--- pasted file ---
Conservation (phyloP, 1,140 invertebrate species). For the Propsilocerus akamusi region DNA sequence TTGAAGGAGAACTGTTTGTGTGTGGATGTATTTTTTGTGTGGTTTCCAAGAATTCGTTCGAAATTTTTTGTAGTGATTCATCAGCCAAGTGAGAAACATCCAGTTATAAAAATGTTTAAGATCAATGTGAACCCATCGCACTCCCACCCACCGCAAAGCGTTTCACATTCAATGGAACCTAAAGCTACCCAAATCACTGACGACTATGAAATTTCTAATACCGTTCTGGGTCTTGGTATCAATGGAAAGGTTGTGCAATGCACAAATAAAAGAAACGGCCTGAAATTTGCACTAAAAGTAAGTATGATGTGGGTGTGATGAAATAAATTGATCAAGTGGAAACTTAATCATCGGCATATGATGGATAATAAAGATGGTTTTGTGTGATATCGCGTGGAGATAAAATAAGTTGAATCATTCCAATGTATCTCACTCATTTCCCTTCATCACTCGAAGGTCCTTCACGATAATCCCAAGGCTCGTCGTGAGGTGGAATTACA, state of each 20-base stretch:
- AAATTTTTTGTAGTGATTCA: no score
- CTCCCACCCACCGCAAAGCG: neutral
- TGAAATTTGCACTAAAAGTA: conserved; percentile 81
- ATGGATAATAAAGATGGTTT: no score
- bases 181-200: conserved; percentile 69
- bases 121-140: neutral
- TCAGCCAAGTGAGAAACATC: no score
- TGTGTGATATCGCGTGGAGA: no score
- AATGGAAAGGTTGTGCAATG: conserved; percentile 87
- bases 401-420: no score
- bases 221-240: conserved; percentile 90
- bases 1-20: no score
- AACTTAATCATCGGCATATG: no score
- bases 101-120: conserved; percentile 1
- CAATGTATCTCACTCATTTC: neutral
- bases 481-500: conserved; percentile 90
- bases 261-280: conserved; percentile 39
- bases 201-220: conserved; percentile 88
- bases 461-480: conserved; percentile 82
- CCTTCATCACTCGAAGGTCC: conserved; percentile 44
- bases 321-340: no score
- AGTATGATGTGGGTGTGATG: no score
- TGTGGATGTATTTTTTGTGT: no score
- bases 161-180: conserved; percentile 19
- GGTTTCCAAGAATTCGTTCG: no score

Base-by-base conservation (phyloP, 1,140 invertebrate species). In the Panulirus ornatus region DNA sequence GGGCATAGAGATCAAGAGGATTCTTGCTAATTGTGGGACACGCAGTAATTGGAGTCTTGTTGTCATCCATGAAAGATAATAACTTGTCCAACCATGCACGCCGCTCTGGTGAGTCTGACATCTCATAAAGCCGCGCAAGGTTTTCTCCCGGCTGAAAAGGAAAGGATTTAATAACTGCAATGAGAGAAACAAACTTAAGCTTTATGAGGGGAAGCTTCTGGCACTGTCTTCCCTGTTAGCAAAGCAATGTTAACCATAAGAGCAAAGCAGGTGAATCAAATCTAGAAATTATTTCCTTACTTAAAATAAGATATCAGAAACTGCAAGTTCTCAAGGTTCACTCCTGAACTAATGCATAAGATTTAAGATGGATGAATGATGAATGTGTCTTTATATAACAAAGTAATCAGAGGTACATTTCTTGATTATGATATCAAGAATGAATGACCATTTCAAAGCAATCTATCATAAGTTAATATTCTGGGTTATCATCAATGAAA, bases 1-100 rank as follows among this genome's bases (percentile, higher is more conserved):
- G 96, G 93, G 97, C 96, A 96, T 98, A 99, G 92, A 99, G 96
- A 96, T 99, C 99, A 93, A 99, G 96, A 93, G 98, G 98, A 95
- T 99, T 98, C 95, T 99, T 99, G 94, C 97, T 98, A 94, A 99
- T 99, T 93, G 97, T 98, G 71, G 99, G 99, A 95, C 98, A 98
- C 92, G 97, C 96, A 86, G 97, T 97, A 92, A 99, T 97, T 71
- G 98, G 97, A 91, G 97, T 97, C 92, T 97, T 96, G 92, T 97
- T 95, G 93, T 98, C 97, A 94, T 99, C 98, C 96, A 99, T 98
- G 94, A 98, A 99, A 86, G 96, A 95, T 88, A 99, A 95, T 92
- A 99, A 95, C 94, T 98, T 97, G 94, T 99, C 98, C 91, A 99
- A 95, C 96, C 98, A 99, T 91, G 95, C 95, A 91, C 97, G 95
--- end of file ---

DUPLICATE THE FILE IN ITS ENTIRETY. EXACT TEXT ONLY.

Conservation (phyloP, 1,140 invertebrate species). For the Propsilocerus akamusi region DNA sequence TTGAAGGAGAACTGTTTGTGTGTGGATGTATTTTTTGTGTGGTTTCCAAGAATTCGTTCGAAATTTTTTGTAGTGATTCATCAGCCAAGTGAGAAACATCCAGTTATAAAAATGTTTAAGATCAATGTGAACCCATCGCACTCCCACCCACCGCAAAGCGTTTCACATTCAATGGAACCTAAAGCTACCCAAATCACTGACGACTATGAAATTTCTAATACCGTTCTGGGTCTTGGTATCAATGGAAAGGTTGTGCAATGCACAAATAAAAGAAACGGCCTGAAATTTGCACTAAAAGTAAGTATGATGTGGGTGTGATGAAATAAATTGATCAAGTGGAAACTTAATCATCGGCATATGATGGATAATAAAGATGGTTTTGTGTGATATCGCGTGGAGATAAAATAAGTTGAATCATTCCAATGTATCTCACTCATTTCCCTTCATCACTCGAAGGTCCTTCACGATAATCCCAAGGCTCGTCGTGAGGTGGAATTACA, state of each 20-base stretch:
- AAATTTTTTGTAGTGATTCA: no score
- CTCCCACCCACCGCAAAGCG: neutral
- TGAAATTTGCACTAAAAGTA: conserved; percentile 81
- ATGGATAATAAAGATGGTTT: no score
- bases 181-200: conserved; percentile 69
- bases 121-140: neutral
- TCAGCCAAGTGAGAAACATC: no score
- TGTGTGATATCGCGTGGAGA: no score
- AATGGAAAGGTTGTGCAATG: conserved; percentile 87
- bases 401-420: no score
- bases 221-240: conserved; percentile 90
- bases 1-20: no score
- AACTTAATCATCGGCATATG: no score
- bases 101-120: conserved; percentile 1
- CAATGTATCTCACTCATTTC: neutral
- bases 481-500: conserved; percentile 90
- bases 261-280: conserved; percentile 39
- bases 201-220: conserved; percentile 88
- bases 461-480: conserved; percentile 82
- CCTTCATCACTCGAAGGTCC: conserved; percentile 44
- bases 321-340: no score
- AGTATGATGTGGGTGTGATG: no score
- TGTGGATGTATTTTTTGTGT: no score
- bases 161-180: conserved; percentile 19
- GGTTTCCAAGAATTCGTTCG: no score

Base-by-base conservation (phyloP, 1,140 invertebrate species). In the Panulirus ornatus region DNA sequence GGGCATAGAGATCAAGAGGATTCTTGCTAATTGTGGGACACGCAGTAATTGGAGTCTTGTTGTCATCCATGAAAGATAATAACTTGTCCAACCATGCACGCCGCTCTGGTGAGTCTGACATCTCATAAAGCCGCGCAAGGTTTTCTCCCGGCTGAAAAGGAAAGGATTTAATAACTGCAATGAGAGAAACAAACTTAAGCTTTATGAGGGGAAGCTTCTGGCACTGTCTTCCCTGTTAGCAAAGCAATGTTAACCATAAGAGCAAAGCAGGTGAATCAAATCTAGAAATTATTTCCTTACTTAAAATAAGATATCAGAAACTGCAAGTTCTCAAGGTTCACTCCTGAACTAATGCATAAGATTTAAGATGGATGAATGATGAATGTGTCTTTATATAACAAAGTAATCAGAGGTACATTTCTTGATTATGATATCAAGAATGAATGACCATTTCAAAGCAATCTATCATAAGTTAATATTCTGGGTTATCATCAATGAAA, bases 1-100 rank as follows among this genome's bases (percentile, higher is more conserved):
- G 96, G 93, G 97, C 96, A 96, T 98, A 99, G 92, A 99, G 96
- A 96, T 99, C 99, A 93, A 99, G 96, A 93, G 98, G 98, A 95
- T 99, T 98, C 95, T 99, T 99, G 94, C 97, T 98, A 94, A 99
- T 99, T 93, G 97, T 98, G 71, G 99, G 99, A 95, C 98, A 98
- C 92, G 97, C 96, A 86, G 97, T 97, A 92, A 99, T 97, T 71
- G 98, G 97, A 91, G 97, T 97, C 92, T 97, T 96, G 92, T 97
- T 95, G 93, T 98, C 97, A 94, T 99, C 98, C 96, A 99, T 98
- G 94, A 98, A 99, A 86, G 96, A 95, T 88, A 99, A 95, T 92
- A 99, A 95, C 94, T 98, T 97, G 94, T 99, C 98, C 91, A 99
- A 95, C 96, C 98, A 99, T 91, G 95, C 95, A 91, C 97, G 95